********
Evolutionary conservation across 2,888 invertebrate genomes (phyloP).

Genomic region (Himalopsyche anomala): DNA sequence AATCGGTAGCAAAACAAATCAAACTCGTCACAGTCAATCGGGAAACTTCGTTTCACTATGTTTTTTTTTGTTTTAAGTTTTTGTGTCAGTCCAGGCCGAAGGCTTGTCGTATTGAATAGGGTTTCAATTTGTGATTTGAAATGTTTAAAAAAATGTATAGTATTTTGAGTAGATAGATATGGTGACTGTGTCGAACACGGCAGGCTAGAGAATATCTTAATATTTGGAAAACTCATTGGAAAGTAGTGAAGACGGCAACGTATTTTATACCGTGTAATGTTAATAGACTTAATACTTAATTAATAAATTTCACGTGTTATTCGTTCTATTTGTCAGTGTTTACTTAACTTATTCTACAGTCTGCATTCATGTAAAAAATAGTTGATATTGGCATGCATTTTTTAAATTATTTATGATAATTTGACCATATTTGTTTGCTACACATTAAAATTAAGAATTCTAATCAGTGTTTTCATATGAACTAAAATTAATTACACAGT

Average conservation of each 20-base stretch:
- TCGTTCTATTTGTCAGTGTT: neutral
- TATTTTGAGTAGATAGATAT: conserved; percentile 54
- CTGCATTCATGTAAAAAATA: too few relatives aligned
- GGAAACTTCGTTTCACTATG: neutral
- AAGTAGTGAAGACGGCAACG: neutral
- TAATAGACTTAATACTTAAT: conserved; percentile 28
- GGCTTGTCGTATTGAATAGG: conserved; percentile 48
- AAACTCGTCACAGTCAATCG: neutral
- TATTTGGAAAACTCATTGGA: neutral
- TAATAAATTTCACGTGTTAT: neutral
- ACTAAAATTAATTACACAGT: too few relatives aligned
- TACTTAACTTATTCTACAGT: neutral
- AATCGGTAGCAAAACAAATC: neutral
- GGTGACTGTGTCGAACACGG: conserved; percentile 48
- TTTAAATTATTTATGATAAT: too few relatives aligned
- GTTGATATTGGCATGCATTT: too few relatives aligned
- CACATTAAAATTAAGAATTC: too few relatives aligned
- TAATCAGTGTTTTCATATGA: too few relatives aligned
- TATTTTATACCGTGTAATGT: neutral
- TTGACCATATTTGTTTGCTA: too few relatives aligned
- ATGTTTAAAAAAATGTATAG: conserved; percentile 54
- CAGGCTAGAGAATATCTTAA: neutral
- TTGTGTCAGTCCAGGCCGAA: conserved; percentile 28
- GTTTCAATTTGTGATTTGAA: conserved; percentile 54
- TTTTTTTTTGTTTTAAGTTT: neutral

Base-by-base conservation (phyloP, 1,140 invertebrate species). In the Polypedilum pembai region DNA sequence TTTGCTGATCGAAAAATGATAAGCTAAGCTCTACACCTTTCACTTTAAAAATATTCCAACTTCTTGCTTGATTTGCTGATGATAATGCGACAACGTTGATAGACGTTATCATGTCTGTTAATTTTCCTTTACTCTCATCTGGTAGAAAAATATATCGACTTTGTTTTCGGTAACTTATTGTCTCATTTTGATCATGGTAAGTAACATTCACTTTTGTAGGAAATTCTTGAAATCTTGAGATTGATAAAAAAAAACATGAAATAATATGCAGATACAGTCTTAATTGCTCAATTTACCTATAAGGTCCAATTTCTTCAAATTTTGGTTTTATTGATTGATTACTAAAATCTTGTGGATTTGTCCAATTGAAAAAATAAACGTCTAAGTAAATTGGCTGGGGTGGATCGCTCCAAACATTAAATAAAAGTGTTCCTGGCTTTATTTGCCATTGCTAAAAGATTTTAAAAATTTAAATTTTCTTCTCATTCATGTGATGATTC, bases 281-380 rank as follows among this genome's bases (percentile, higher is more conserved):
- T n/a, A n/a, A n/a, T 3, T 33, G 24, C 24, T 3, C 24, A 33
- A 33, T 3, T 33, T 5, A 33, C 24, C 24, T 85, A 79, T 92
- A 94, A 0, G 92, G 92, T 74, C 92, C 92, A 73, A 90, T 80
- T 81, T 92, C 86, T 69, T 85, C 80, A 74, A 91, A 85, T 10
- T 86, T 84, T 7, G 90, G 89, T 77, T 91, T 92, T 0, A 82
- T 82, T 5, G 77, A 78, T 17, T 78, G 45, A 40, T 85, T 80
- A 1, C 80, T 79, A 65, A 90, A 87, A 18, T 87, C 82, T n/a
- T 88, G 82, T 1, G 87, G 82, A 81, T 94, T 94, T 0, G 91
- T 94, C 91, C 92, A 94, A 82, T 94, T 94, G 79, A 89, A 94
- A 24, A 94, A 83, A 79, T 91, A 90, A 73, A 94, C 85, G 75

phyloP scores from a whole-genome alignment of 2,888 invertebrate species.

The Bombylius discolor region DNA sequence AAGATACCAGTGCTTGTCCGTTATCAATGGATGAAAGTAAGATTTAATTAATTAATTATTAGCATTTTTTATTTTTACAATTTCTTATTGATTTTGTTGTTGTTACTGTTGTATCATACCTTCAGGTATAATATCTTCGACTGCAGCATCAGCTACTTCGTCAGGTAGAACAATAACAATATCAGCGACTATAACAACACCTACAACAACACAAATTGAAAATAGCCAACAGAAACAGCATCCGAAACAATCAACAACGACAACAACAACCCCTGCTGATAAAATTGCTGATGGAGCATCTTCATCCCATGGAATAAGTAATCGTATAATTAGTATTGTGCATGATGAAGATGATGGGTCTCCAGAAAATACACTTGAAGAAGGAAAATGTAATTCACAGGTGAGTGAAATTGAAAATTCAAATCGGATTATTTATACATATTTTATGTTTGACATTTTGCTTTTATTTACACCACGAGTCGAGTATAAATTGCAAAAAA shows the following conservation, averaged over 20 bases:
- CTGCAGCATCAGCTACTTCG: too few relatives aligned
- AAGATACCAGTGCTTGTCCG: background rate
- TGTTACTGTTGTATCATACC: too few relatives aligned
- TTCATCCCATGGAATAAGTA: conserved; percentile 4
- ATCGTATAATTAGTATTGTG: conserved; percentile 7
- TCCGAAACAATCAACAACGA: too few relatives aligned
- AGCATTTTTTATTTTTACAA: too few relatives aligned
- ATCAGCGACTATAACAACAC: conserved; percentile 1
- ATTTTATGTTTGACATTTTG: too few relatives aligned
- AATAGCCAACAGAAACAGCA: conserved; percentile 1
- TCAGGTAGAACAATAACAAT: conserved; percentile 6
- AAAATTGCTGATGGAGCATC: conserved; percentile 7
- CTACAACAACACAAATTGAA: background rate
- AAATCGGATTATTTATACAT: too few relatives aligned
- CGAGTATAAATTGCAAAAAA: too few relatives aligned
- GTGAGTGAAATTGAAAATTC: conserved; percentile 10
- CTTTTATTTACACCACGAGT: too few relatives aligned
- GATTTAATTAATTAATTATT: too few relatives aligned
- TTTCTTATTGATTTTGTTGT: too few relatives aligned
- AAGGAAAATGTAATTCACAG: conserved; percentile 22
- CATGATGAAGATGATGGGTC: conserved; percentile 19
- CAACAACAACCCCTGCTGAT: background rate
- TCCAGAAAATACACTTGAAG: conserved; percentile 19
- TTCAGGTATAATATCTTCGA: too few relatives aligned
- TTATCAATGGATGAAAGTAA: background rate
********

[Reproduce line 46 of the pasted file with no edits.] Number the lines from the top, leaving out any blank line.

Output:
- ATCGTATAATTAGTATTGTG: conserved; percentile 7